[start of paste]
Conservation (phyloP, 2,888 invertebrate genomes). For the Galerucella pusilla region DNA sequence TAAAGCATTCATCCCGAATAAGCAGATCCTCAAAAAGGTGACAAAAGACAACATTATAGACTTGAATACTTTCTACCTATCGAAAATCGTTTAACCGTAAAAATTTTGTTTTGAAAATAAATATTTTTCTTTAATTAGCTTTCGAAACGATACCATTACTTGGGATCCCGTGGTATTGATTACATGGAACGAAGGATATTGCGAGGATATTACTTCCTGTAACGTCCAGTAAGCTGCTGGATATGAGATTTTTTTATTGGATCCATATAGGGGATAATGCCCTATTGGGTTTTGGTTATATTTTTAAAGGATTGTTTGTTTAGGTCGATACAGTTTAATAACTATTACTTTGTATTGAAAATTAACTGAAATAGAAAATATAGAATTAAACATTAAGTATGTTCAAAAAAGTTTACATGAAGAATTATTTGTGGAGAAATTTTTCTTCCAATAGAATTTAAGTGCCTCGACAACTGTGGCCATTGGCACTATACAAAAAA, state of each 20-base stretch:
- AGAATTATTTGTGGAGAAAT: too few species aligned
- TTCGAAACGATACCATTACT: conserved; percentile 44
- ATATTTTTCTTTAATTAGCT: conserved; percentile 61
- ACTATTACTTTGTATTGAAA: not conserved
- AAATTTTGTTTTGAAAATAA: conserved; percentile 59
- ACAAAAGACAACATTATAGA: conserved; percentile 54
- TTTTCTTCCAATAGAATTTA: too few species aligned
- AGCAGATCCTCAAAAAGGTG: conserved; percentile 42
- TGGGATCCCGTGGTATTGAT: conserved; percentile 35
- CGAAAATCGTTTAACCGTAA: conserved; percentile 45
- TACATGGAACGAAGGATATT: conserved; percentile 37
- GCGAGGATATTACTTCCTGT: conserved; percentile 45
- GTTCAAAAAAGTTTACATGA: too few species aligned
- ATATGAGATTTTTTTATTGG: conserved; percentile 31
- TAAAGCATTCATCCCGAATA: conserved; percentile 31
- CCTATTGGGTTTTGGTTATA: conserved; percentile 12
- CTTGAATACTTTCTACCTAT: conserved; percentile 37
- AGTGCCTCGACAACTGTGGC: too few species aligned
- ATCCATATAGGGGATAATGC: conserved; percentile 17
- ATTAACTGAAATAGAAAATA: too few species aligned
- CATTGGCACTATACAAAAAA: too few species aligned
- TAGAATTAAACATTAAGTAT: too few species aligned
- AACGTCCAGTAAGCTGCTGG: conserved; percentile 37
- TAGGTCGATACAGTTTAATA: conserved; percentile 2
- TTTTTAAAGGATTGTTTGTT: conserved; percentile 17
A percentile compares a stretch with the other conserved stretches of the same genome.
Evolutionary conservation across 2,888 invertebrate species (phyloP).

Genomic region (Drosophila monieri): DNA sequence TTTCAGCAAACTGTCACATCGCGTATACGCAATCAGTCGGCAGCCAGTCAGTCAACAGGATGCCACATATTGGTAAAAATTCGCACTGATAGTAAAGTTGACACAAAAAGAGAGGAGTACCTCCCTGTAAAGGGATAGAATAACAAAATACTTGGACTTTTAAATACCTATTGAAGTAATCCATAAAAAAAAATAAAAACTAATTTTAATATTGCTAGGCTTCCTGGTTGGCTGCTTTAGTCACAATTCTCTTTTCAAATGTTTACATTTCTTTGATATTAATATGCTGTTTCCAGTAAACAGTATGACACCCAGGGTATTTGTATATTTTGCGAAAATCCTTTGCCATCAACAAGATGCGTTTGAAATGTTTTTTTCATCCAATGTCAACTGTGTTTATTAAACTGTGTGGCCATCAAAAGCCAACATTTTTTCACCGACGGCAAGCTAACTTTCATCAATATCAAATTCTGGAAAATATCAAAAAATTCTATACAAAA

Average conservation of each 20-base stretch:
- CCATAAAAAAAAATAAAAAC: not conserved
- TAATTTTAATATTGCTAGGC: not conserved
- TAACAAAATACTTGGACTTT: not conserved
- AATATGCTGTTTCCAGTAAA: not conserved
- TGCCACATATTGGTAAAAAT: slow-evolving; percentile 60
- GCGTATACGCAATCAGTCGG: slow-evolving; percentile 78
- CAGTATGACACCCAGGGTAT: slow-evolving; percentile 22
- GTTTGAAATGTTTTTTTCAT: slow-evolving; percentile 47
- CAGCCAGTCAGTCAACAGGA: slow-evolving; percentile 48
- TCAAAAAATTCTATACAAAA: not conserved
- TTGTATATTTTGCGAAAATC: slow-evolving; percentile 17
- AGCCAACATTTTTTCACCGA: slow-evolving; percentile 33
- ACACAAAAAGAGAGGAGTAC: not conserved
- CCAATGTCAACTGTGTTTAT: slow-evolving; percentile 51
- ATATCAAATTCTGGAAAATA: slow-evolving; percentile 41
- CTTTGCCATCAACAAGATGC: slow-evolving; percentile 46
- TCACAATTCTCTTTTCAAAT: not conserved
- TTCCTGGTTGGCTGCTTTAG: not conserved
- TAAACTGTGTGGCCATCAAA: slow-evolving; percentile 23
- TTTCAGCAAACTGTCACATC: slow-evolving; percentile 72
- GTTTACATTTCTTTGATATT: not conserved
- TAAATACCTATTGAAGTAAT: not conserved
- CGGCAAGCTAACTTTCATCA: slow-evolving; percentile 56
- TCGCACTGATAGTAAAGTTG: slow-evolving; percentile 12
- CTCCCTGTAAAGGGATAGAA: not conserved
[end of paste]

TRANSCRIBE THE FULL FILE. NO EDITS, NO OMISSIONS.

Conservation (phyloP, 2,888 invertebrate genomes). For the Galerucella pusilla region DNA sequence TAAAGCATTCATCCCGAATAAGCAGATCCTCAAAAAGGTGACAAAAGACAACATTATAGACTTGAATACTTTCTACCTATCGAAAATCGTTTAACCGTAAAAATTTTGTTTTGAAAATAAATATTTTTCTTTAATTAGCTTTCGAAACGATACCATTACTTGGGATCCCGTGGTATTGATTACATGGAACGAAGGATATTGCGAGGATATTACTTCCTGTAACGTCCAGTAAGCTGCTGGATATGAGATTTTTTTATTGGATCCATATAGGGGATAATGCCCTATTGGGTTTTGGTTATATTTTTAAAGGATTGTTTGTTTAGGTCGATACAGTTTAATAACTATTACTTTGTATTGAAAATTAACTGAAATAGAAAATATAGAATTAAACATTAAGTATGTTCAAAAAAGTTTACATGAAGAATTATTTGTGGAGAAATTTTTCTTCCAATAGAATTTAAGTGCCTCGACAACTGTGGCCATTGGCACTATACAAAAAA, state of each 20-base stretch:
- AGAATTATTTGTGGAGAAAT: too few species aligned
- TTCGAAACGATACCATTACT: conserved; percentile 44
- ATATTTTTCTTTAATTAGCT: conserved; percentile 61
- ACTATTACTTTGTATTGAAA: not conserved
- AAATTTTGTTTTGAAAATAA: conserved; percentile 59
- ACAAAAGACAACATTATAGA: conserved; percentile 54
- TTTTCTTCCAATAGAATTTA: too few species aligned
- AGCAGATCCTCAAAAAGGTG: conserved; percentile 42
- TGGGATCCCGTGGTATTGAT: conserved; percentile 35
- CGAAAATCGTTTAACCGTAA: conserved; percentile 45
- TACATGGAACGAAGGATATT: conserved; percentile 37
- GCGAGGATATTACTTCCTGT: conserved; percentile 45
- GTTCAAAAAAGTTTACATGA: too few species aligned
- ATATGAGATTTTTTTATTGG: conserved; percentile 31
- TAAAGCATTCATCCCGAATA: conserved; percentile 31
- CCTATTGGGTTTTGGTTATA: conserved; percentile 12
- CTTGAATACTTTCTACCTAT: conserved; percentile 37
- AGTGCCTCGACAACTGTGGC: too few species aligned
- ATCCATATAGGGGATAATGC: conserved; percentile 17
- ATTAACTGAAATAGAAAATA: too few species aligned
- CATTGGCACTATACAAAAAA: too few species aligned
- TAGAATTAAACATTAAGTAT: too few species aligned
- AACGTCCAGTAAGCTGCTGG: conserved; percentile 37
- TAGGTCGATACAGTTTAATA: conserved; percentile 2
- TTTTTAAAGGATTGTTTGTT: conserved; percentile 17
A percentile compares a stretch with the other conserved stretches of the same genome.
Evolutionary conservation across 2,888 invertebrate species (phyloP).

Genomic region (Drosophila monieri): DNA sequence TTTCAGCAAACTGTCACATCGCGTATACGCAATCAGTCGGCAGCCAGTCAGTCAACAGGATGCCACATATTGGTAAAAATTCGCACTGATAGTAAAGTTGACACAAAAAGAGAGGAGTACCTCCCTGTAAAGGGATAGAATAACAAAATACTTGGACTTTTAAATACCTATTGAAGTAATCCATAAAAAAAAATAAAAACTAATTTTAATATTGCTAGGCTTCCTGGTTGGCTGCTTTAGTCACAATTCTCTTTTCAAATGTTTACATTTCTTTGATATTAATATGCTGTTTCCAGTAAACAGTATGACACCCAGGGTATTTGTATATTTTGCGAAAATCCTTTGCCATCAACAAGATGCGTTTGAAATGTTTTTTTCATCCAATGTCAACTGTGTTTATTAAACTGTGTGGCCATCAAAAGCCAACATTTTTTCACCGACGGCAAGCTAACTTTCATCAATATCAAATTCTGGAAAATATCAAAAAATTCTATACAAAA

Average conservation of each 20-base stretch:
- CCATAAAAAAAAATAAAAAC: not conserved
- TAATTTTAATATTGCTAGGC: not conserved
- TAACAAAATACTTGGACTTT: not conserved
- AATATGCTGTTTCCAGTAAA: not conserved
- TGCCACATATTGGTAAAAAT: slow-evolving; percentile 60
- GCGTATACGCAATCAGTCGG: slow-evolving; percentile 78
- CAGTATGACACCCAGGGTAT: slow-evolving; percentile 22
- GTTTGAAATGTTTTTTTCAT: slow-evolving; percentile 47
- CAGCCAGTCAGTCAACAGGA: slow-evolving; percentile 48
- TCAAAAAATTCTATACAAAA: not conserved
- TTGTATATTTTGCGAAAATC: slow-evolving; percentile 17
- AGCCAACATTTTTTCACCGA: slow-evolving; percentile 33
- ACACAAAAAGAGAGGAGTAC: not conserved
- CCAATGTCAACTGTGTTTAT: slow-evolving; percentile 51
- ATATCAAATTCTGGAAAATA: slow-evolving; percentile 41
- CTTTGCCATCAACAAGATGC: slow-evolving; percentile 46
- TCACAATTCTCTTTTCAAAT: not conserved
- TTCCTGGTTGGCTGCTTTAG: not conserved
- TAAACTGTGTGGCCATCAAA: slow-evolving; percentile 23
- TTTCAGCAAACTGTCACATC: slow-evolving; percentile 72
- GTTTACATTTCTTTGATATT: not conserved
- TAAATACCTATTGAAGTAAT: not conserved
- CGGCAAGCTAACTTTCATCA: slow-evolving; percentile 56
- TCGCACTGATAGTAAAGTTG: slow-evolving; percentile 12
- CTCCCTGTAAAGGGATAGAA: not conserved